The composite flower head is the defining character of the Asteraceae. What appears to be a single daisy flower is in fact a flower head comprising of many many individual smaller flowers, in many cases two different forms of flower that together form the distinctive daisy structure. They make excellent flowers for insects to visit as each individual head is actually a multitude of nectar bearing flowers that the insect can collect from one after another.

There is a wealth of detail to study in the morphology of daisies along with a dictionary of names for the parts. I shan’t go into any great depth, but a little more detail might be interesting. The central part of the flower is called the disc and is comprised of a tightly packed array of more or less symmetrical flowers with quite small petals. These open from the outside inwards, with the outside being the oldest. Interestingly, if you study the arrangement of these flowers they are arranged in a series of spirals from the centre. You will be able to detect right and left handed spirals and if you take the time to count these spirals you will find that the number of left and right handed spirals will be two adjacent numbers from the Fibonacci series (This is a sequence of numbers made by by adding up the preceding two numbers in the sequence; Hence 1,1,2,3,5,8,13,21,34….)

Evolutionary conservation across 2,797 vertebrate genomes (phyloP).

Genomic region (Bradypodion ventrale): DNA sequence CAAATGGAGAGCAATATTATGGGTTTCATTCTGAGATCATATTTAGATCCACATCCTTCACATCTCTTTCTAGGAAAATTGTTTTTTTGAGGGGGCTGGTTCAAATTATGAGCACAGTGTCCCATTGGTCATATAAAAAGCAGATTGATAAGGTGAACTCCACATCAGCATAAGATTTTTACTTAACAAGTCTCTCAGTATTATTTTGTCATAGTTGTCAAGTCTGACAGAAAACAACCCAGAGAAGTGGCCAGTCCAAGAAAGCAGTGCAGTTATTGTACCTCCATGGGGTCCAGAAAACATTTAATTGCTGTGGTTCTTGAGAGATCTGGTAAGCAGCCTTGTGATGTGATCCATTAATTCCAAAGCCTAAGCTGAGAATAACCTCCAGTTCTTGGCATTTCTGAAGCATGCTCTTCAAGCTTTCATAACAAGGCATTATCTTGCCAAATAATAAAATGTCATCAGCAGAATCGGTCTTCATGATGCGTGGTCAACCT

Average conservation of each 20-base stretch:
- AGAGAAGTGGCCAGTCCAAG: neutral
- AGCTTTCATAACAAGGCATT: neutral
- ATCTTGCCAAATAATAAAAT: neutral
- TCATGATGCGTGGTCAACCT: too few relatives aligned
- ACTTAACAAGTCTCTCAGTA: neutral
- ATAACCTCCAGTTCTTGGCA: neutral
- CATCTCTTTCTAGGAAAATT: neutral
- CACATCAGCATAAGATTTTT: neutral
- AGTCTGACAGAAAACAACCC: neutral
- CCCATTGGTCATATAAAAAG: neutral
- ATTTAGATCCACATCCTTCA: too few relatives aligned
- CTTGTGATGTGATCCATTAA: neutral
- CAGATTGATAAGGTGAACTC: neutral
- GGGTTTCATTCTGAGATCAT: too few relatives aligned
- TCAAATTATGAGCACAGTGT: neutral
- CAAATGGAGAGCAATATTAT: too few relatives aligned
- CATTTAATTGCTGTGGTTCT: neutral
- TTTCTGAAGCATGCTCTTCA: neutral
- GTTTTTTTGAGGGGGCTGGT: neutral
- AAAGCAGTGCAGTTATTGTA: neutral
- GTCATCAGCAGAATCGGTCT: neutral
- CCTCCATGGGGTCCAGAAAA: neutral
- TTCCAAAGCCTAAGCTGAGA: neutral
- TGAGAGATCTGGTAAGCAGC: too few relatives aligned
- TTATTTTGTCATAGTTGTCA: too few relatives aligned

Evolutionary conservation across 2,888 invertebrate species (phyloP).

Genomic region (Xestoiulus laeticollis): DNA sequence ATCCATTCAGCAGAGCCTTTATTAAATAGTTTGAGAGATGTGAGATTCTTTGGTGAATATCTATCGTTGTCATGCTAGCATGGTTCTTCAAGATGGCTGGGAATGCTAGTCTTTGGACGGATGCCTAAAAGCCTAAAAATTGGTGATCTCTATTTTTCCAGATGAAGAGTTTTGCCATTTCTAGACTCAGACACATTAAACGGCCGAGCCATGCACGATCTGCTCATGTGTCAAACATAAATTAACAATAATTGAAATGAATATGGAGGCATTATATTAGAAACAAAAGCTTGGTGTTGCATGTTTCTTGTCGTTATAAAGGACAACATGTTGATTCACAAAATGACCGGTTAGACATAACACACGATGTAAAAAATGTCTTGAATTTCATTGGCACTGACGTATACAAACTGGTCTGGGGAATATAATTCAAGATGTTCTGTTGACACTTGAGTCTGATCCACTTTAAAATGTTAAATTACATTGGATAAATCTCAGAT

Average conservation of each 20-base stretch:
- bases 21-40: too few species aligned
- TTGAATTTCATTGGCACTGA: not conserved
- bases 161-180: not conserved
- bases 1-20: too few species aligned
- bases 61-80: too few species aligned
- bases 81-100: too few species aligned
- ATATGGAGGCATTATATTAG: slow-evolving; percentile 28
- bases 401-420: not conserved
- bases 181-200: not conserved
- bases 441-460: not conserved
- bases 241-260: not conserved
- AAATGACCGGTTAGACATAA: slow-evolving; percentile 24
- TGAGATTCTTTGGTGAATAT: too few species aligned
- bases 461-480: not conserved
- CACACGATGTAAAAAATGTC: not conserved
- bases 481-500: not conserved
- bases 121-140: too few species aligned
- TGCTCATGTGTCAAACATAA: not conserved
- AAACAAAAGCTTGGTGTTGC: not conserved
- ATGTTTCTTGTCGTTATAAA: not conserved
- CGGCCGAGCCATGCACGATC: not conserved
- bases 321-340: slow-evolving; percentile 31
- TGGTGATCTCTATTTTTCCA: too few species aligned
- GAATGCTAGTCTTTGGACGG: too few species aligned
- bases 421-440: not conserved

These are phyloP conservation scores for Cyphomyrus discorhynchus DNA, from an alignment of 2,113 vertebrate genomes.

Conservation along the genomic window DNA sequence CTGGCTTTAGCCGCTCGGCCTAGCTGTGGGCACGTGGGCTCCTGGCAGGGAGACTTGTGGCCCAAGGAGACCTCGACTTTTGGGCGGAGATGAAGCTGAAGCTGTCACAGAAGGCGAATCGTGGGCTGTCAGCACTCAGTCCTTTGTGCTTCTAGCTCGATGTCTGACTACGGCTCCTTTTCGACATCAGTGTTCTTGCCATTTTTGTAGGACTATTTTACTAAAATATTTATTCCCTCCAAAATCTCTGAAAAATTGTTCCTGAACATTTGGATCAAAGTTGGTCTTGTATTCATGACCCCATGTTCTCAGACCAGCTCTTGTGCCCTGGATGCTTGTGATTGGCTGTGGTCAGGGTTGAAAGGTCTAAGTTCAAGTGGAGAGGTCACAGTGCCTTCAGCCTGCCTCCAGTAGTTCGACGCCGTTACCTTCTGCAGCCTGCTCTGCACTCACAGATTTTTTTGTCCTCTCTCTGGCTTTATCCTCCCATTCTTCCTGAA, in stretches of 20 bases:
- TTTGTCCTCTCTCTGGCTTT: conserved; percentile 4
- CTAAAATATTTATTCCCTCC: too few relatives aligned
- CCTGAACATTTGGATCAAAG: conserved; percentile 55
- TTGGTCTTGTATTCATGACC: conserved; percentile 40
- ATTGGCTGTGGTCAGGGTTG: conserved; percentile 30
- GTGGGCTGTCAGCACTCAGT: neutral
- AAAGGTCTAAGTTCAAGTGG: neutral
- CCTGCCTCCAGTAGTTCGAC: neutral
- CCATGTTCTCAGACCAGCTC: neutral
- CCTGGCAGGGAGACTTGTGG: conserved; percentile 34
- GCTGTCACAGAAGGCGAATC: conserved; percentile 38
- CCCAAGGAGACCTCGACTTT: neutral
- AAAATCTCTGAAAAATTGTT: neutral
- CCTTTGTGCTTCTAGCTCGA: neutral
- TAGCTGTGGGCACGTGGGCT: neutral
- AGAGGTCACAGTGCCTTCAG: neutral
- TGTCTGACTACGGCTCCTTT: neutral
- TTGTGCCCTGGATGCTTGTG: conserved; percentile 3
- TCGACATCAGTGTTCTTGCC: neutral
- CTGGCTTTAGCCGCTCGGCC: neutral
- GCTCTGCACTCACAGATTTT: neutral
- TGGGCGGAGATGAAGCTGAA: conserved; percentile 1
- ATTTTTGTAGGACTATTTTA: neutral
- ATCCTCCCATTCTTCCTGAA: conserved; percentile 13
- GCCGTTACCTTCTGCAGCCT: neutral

The showy outer petals of a daisy are flowers of a different type. These are the assymmetrical ray florets. They lack the nectar of the disc florets and have the function of attracting insects (and gardeners!).

There is a third type of flower, a ligule, which is a assymetrical flower with one elongate petal, that can occur in the disc region. These can give flower heads a shaggy appearance and can be seen in plants such as Ligularia or Eupatorium.

Additional information

Wildlife

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Foliage Colour

British Native

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Price Code

B